The number of users isn’t the only eye-popping metric related to WeChat, says Finneran.

“One of my favorite stats on WeChat is that better than 50 percent of their users spend over 90 minutes a day on it,” Finneran said. “You know what a hook that is from a marketing standpoint? Ninety minutes a day with one app? That's the goose that laid the golden egg.”   

Apple is looking to make gains in this area by introducing Apple Business Chat, a new tool for businesses to communicate directly to consumers as well as process transactions.

“WeChat --  that's the model for that,” Finneran said. It’s what all the contact center guys are looking at now. That's the new model for B to C. WeChat started with the chat application, then they added all this other stuff and created an ecosystem for which we don't have a parallel in the U.S. market.”

Next-Generation Text

Finneran points to the next big thing in text, especially for business use, is the adoption of the follow-up to SMS, the next-generation RCS (Rich Communication Services) protocol. “It now includes all the nifty features you get with Whatsapp and Apple Messages and Blackberry Messenger before that,” he said. “So you can see when the other guy’s typing, you can put text in and you can have group chat. So it's kind of the enhanced SMS.”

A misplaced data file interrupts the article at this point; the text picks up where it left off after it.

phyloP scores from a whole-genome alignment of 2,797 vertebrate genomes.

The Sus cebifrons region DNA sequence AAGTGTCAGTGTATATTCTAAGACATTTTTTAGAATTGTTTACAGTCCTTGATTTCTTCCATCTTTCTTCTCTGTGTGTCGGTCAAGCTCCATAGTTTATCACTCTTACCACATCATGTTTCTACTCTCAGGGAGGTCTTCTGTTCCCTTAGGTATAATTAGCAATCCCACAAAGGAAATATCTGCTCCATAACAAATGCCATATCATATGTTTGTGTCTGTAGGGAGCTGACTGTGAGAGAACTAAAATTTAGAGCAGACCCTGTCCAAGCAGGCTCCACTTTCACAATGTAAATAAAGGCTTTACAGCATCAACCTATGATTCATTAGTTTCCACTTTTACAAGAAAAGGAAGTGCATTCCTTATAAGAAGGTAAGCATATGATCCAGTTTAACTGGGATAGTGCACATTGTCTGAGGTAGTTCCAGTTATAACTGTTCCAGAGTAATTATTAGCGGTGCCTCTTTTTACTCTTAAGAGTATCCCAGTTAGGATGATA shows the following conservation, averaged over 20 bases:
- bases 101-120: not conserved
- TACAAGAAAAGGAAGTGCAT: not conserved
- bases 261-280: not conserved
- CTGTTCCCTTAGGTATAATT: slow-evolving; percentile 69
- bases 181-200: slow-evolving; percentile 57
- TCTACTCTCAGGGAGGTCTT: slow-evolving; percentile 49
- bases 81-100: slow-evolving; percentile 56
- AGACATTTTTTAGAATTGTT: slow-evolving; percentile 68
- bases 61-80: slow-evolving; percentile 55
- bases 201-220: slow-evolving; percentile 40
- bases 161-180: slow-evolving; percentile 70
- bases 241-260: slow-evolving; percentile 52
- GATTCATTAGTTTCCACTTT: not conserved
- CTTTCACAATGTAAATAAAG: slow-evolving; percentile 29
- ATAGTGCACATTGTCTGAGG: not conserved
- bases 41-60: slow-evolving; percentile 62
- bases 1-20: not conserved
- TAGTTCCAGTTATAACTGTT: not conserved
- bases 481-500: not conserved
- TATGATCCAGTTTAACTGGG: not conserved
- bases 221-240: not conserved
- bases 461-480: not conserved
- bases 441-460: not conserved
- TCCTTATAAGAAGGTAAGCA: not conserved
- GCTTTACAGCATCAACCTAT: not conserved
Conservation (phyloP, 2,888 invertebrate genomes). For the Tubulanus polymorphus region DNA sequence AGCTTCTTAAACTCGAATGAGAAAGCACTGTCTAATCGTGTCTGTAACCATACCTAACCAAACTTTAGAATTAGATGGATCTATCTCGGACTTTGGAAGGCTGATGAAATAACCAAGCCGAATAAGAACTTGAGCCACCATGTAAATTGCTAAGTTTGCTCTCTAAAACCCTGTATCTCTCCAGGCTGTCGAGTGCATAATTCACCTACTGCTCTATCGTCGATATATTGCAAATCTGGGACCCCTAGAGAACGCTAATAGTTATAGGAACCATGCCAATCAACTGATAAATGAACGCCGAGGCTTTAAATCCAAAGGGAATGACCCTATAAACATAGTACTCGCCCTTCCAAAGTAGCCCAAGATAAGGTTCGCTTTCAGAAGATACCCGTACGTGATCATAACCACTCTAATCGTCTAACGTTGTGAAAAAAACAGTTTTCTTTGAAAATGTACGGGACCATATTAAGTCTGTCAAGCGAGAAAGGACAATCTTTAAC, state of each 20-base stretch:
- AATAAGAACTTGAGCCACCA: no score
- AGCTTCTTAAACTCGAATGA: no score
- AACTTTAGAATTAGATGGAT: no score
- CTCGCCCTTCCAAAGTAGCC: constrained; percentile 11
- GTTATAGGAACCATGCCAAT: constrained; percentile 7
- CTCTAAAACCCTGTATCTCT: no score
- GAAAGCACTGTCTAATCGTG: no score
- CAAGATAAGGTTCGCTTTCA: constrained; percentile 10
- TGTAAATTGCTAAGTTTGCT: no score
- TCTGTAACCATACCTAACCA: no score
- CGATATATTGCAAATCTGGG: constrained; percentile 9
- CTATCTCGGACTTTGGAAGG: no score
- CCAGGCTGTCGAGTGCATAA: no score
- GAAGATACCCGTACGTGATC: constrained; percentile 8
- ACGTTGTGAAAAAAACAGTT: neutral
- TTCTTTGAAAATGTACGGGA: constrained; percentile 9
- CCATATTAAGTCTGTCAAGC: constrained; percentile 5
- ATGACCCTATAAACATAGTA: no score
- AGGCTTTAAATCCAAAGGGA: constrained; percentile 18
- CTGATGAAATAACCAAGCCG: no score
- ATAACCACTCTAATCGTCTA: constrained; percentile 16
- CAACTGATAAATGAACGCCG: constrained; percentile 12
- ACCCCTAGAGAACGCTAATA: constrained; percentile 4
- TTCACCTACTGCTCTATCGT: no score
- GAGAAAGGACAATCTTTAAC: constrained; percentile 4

Carriers are in the process of adopting RCS on some Android phones, with Sprint and T-Mobile, with Verizon and AT&T to follow.  

“The problem is, Apple won’t play,” says Finneran. “Apple actually has a disincentive to get involved. Apple’s worldview is, yeah, we're a walled garden, but with the best walled garden you’re ever going to have. So you went in, you play by our rules. Now if they can continue to enforce that, that'll be very good for Apple.”

Apple supports SMS in its Messages app, but lets you know it's the bare bones version of texting, Finneran points out.

Finneran thinks it's unlikely that Apple will abandon its proprietary messaging protocol to adopt RCS, though some businesses -- especially call centers -- would benefit from use of the new standard.

“The text market is breaking into something multifaceted with all the complexity we have with anything in IT,” Finneran said. “The problem is the good [apps] are locked up. They know they've got a good thing and they're not willing to share it with anyone else on the basis that everything's access and if you've got a guy using your text platform that's great access. It’s multifaceted and you've got a you've got a dedicated audience. That's the sort of benefit people pay tens of billions of dollars for.”

Finneran says the most interesting plays in the future of text are going to be on the business-to-consumer side.

“Companies spend money on that because that's where they make their money,” he said. “Who cares whether my employees are sending each other IM messages as long as they get the work done? This other thing pays the rent.” 

About the Author(s)

Paul Heltzel